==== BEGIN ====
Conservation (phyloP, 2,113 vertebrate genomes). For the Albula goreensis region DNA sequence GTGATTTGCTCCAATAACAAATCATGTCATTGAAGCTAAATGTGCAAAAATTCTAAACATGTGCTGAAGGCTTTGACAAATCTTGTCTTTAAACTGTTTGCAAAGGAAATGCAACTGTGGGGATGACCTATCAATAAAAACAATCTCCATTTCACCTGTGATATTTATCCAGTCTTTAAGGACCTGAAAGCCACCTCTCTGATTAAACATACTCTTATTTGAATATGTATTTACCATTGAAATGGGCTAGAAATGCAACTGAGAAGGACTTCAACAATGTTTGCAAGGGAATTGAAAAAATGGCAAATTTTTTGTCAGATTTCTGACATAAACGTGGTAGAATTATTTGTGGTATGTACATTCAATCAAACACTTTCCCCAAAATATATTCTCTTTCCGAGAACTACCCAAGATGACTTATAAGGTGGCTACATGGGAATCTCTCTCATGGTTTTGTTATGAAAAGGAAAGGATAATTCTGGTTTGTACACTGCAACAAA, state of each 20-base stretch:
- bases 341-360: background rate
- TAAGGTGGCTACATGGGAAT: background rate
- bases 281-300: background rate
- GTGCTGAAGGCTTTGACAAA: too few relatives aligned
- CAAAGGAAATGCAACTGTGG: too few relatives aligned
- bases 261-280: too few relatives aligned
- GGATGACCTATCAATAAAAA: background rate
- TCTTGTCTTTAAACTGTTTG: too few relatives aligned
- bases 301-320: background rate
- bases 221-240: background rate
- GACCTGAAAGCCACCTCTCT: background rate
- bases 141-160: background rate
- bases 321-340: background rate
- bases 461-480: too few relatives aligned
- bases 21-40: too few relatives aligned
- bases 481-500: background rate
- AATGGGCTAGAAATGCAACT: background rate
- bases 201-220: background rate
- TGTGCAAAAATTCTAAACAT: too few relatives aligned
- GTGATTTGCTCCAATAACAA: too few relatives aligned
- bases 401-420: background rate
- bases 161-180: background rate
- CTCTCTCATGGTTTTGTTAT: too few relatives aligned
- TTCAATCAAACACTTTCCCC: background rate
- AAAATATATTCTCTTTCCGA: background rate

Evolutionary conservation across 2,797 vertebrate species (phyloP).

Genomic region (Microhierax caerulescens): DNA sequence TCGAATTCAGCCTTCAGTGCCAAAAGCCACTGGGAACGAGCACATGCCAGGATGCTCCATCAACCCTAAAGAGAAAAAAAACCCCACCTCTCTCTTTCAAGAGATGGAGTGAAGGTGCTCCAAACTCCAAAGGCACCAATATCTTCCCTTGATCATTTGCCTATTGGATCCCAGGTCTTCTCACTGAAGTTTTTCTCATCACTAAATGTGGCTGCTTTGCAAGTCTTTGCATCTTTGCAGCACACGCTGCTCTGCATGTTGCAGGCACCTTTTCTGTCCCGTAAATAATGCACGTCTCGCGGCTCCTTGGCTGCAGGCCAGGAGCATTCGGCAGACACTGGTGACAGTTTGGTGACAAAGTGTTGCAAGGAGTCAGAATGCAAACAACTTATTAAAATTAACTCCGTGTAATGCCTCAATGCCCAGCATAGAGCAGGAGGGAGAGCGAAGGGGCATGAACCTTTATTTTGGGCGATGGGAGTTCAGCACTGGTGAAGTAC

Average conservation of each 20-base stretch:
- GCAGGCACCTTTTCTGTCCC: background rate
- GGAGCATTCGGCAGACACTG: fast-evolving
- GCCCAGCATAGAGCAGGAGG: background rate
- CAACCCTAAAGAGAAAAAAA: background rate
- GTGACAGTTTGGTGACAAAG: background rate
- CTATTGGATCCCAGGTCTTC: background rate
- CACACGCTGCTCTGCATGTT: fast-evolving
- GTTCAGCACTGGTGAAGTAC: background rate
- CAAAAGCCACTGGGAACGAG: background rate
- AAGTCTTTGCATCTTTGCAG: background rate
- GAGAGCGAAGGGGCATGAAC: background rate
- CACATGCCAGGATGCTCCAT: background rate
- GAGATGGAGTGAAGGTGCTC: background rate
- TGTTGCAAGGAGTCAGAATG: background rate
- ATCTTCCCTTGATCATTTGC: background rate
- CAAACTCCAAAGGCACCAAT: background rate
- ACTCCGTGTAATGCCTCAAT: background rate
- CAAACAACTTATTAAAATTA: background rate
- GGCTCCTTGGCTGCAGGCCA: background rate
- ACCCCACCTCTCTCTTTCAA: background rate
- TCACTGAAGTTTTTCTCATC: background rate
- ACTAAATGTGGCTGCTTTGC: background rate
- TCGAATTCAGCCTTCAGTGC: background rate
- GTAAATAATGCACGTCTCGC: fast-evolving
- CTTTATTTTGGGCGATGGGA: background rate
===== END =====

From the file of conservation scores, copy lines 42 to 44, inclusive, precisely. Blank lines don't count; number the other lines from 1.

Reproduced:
- GAGATGGAGTGAAGGTGCTC: background rate
- TGTTGCAAGGAGTCAGAATG: background rate
- ATCTTCCCTTGATCATTTGC: background rate